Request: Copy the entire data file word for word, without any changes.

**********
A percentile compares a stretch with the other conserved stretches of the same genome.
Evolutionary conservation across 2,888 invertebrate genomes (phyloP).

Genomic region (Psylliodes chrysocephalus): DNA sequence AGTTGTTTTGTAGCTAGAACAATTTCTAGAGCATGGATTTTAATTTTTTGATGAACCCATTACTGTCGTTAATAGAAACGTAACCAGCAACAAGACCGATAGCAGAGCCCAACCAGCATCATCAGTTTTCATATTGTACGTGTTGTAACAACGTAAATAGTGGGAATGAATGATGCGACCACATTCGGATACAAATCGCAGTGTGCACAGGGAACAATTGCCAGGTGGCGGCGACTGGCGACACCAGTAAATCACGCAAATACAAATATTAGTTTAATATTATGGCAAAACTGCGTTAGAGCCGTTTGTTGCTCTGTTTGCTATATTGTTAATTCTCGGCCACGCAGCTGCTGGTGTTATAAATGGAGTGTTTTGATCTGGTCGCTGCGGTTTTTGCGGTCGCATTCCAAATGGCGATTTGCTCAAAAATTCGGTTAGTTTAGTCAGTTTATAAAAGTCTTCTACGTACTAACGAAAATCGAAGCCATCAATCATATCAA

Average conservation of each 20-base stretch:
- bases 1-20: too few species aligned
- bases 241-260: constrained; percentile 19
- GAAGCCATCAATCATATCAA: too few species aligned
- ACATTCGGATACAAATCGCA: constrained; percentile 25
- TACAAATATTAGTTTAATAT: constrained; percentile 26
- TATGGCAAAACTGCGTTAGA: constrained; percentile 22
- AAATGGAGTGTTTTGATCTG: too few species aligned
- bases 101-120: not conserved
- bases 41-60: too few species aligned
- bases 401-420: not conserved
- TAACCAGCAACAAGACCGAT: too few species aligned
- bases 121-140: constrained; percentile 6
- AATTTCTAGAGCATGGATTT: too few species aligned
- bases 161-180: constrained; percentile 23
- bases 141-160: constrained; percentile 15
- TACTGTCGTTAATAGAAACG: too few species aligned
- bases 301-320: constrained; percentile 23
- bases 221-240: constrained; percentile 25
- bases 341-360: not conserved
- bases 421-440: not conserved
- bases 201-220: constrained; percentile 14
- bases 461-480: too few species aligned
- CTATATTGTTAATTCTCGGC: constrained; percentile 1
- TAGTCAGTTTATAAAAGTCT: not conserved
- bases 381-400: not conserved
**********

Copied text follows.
A percentile compares a stretch with the other conserved stretches of the same genome.
Evolutionary conservation across 2,888 invertebrate genomes (phyloP).

Genomic region (Psylliodes chrysocephalus): DNA sequence AGTTGTTTTGTAGCTAGAACAATTTCTAGAGCATGGATTTTAATTTTTTGATGAACCCATTACTGTCGTTAATAGAAACGTAACCAGCAACAAGACCGATAGCAGAGCCCAACCAGCATCATCAGTTTTCATATTGTACGTGTTGTAACAACGTAAATAGTGGGAATGAATGATGCGACCACATTCGGATACAAATCGCAGTGTGCACAGGGAACAATTGCCAGGTGGCGGCGACTGGCGACACCAGTAAATCACGCAAATACAAATATTAGTTTAATATTATGGCAAAACTGCGTTAGAGCCGTTTGTTGCTCTGTTTGCTATATTGTTAATTCTCGGCCACGCAGCTGCTGGTGTTATAAATGGAGTGTTTTGATCTGGTCGCTGCGGTTTTTGCGGTCGCATTCCAAATGGCGATTTGCTCAAAAATTCGGTTAGTTTAGTCAGTTTATAAAAGTCTTCTACGTACTAACGAAAATCGAAGCCATCAATCATATCAA

Average conservation of each 20-base stretch:
- bases 1-20: too few species aligned
- bases 241-260: constrained; percentile 19
- GAAGCCATCAATCATATCAA: too few species aligned
- ACATTCGGATACAAATCGCA: constrained; percentile 25
- TACAAATATTAGTTTAATAT: constrained; percentile 26
- TATGGCAAAACTGCGTTAGA: constrained; percentile 22
- AAATGGAGTGTTTTGATCTG: too few species aligned
- bases 101-120: not conserved
- bases 41-60: too few species aligned
- bases 401-420: not conserved
- TAACCAGCAACAAGACCGAT: too few species aligned
- bases 121-140: constrained; percentile 6
- AATTTCTAGAGCATGGATTT: too few species aligned
- bases 161-180: constrained; percentile 23
- bases 141-160: constrained; percentile 15
- TACTGTCGTTAATAGAAACG: too few species aligned
- bases 301-320: constrained; percentile 23
- bases 221-240: constrained; percentile 25
- bases 341-360: not conserved
- bases 421-440: not conserved
- bases 201-220: constrained; percentile 14
- bases 461-480: too few species aligned
- CTATATTGTTAATTCTCGGC: constrained; percentile 1
- TAGTCAGTTTATAAAAGTCT: not conserved
- bases 381-400: not conserved